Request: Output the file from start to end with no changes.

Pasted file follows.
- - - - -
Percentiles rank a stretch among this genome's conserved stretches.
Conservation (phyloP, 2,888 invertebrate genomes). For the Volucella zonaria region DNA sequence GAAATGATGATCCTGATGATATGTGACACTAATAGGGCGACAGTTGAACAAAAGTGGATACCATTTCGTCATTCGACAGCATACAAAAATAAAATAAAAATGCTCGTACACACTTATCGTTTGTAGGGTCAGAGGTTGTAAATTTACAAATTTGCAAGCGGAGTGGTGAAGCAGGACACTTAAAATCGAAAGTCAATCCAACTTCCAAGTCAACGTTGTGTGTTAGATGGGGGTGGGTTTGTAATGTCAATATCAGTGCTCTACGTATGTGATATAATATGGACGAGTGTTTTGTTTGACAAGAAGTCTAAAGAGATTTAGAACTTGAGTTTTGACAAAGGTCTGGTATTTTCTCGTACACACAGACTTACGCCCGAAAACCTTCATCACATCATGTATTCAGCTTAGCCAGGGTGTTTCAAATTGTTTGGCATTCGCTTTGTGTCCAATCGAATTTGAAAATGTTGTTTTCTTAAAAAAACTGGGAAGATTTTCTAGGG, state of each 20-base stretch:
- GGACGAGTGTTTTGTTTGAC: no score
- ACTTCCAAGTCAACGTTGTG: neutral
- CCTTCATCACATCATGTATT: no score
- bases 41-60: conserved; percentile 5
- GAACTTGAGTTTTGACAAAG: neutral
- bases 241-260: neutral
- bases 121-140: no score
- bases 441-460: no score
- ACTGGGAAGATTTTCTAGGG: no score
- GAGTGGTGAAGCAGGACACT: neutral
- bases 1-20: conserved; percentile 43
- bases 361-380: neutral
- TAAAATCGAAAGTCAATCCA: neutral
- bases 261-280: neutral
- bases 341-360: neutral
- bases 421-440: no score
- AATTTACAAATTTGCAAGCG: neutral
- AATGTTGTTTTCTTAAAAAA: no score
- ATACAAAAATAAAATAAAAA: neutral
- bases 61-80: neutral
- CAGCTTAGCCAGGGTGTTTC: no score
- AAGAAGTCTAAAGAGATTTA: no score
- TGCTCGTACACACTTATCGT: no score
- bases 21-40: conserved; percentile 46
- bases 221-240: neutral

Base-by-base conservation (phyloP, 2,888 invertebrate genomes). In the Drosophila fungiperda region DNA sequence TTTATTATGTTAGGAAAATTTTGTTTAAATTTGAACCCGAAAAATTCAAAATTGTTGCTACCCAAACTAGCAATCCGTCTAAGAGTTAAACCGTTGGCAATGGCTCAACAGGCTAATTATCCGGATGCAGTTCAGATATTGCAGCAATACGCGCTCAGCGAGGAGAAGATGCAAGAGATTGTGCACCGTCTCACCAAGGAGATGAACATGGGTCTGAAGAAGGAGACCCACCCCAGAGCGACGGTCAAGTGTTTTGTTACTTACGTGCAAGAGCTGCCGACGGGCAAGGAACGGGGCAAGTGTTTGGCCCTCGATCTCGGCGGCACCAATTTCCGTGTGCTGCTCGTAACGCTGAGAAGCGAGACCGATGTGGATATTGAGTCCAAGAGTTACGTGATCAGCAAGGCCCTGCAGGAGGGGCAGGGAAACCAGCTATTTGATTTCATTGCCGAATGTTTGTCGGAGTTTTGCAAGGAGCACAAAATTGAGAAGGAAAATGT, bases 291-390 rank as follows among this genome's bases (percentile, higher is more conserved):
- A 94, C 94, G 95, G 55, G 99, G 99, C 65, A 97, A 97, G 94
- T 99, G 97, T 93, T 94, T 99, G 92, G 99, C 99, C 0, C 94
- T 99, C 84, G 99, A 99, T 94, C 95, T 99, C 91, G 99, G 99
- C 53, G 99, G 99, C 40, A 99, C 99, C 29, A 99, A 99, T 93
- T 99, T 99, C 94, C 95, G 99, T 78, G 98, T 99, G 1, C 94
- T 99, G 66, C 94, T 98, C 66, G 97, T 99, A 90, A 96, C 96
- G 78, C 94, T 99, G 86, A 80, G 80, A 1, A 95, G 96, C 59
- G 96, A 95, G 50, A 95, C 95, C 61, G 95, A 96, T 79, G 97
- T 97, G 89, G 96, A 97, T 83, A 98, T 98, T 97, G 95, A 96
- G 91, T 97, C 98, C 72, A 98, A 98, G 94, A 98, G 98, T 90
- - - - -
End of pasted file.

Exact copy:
Percentiles rank a stretch among this genome's conserved stretches.
Conservation (phyloP, 2,888 invertebrate genomes). For the Volucella zonaria region DNA sequence GAAATGATGATCCTGATGATATGTGACACTAATAGGGCGACAGTTGAACAAAAGTGGATACCATTTCGTCATTCGACAGCATACAAAAATAAAATAAAAATGCTCGTACACACTTATCGTTTGTAGGGTCAGAGGTTGTAAATTTACAAATTTGCAAGCGGAGTGGTGAAGCAGGACACTTAAAATCGAAAGTCAATCCAACTTCCAAGTCAACGTTGTGTGTTAGATGGGGGTGGGTTTGTAATGTCAATATCAGTGCTCTACGTATGTGATATAATATGGACGAGTGTTTTGTTTGACAAGAAGTCTAAAGAGATTTAGAACTTGAGTTTTGACAAAGGTCTGGTATTTTCTCGTACACACAGACTTACGCCCGAAAACCTTCATCACATCATGTATTCAGCTTAGCCAGGGTGTTTCAAATTGTTTGGCATTCGCTTTGTGTCCAATCGAATTTGAAAATGTTGTTTTCTTAAAAAAACTGGGAAGATTTTCTAGGG, state of each 20-base stretch:
- GGACGAGTGTTTTGTTTGAC: no score
- ACTTCCAAGTCAACGTTGTG: neutral
- CCTTCATCACATCATGTATT: no score
- bases 41-60: conserved; percentile 5
- GAACTTGAGTTTTGACAAAG: neutral
- bases 241-260: neutral
- bases 121-140: no score
- bases 441-460: no score
- ACTGGGAAGATTTTCTAGGG: no score
- GAGTGGTGAAGCAGGACACT: neutral
- bases 1-20: conserved; percentile 43
- bases 361-380: neutral
- TAAAATCGAAAGTCAATCCA: neutral
- bases 261-280: neutral
- bases 341-360: neutral
- bases 421-440: no score
- AATTTACAAATTTGCAAGCG: neutral
- AATGTTGTTTTCTTAAAAAA: no score
- ATACAAAAATAAAATAAAAA: neutral
- bases 61-80: neutral
- CAGCTTAGCCAGGGTGTTTC: no score
- AAGAAGTCTAAAGAGATTTA: no score
- TGCTCGTACACACTTATCGT: no score
- bases 21-40: conserved; percentile 46
- bases 221-240: neutral

Base-by-base conservation (phyloP, 2,888 invertebrate genomes). In the Drosophila fungiperda region DNA sequence TTTATTATGTTAGGAAAATTTTGTTTAAATTTGAACCCGAAAAATTCAAAATTGTTGCTACCCAAACTAGCAATCCGTCTAAGAGTTAAACCGTTGGCAATGGCTCAACAGGCTAATTATCCGGATGCAGTTCAGATATTGCAGCAATACGCGCTCAGCGAGGAGAAGATGCAAGAGATTGTGCACCGTCTCACCAAGGAGATGAACATGGGTCTGAAGAAGGAGACCCACCCCAGAGCGACGGTCAAGTGTTTTGTTACTTACGTGCAAGAGCTGCCGACGGGCAAGGAACGGGGCAAGTGTTTGGCCCTCGATCTCGGCGGCACCAATTTCCGTGTGCTGCTCGTAACGCTGAGAAGCGAGACCGATGTGGATATTGAGTCCAAGAGTTACGTGATCAGCAAGGCCCTGCAGGAGGGGCAGGGAAACCAGCTATTTGATTTCATTGCCGAATGTTTGTCGGAGTTTTGCAAGGAGCACAAAATTGAGAAGGAAAATGT, bases 291-390 rank as follows among this genome's bases (percentile, higher is more conserved):
- A 94, C 94, G 95, G 55, G 99, G 99, C 65, A 97, A 97, G 94
- T 99, G 97, T 93, T 94, T 99, G 92, G 99, C 99, C 0, C 94
- T 99, C 84, G 99, A 99, T 94, C 95, T 99, C 91, G 99, G 99
- C 53, G 99, G 99, C 40, A 99, C 99, C 29, A 99, A 99, T 93
- T 99, T 99, C 94, C 95, G 99, T 78, G 98, T 99, G 1, C 94
- T 99, G 66, C 94, T 98, C 66, G 97, T 99, A 90, A 96, C 96
- G 78, C 94, T 99, G 86, A 80, G 80, A 1, A 95, G 96, C 59
- G 96, A 95, G 50, A 95, C 95, C 61, G 95, A 96, T 79, G 97
- T 97, G 89, G 96, A 97, T 83, A 98, T 98, T 97, G 95, A 96
- G 91, T 97, C 98, C 72, A 98, A 98, G 94, A 98, G 98, T 90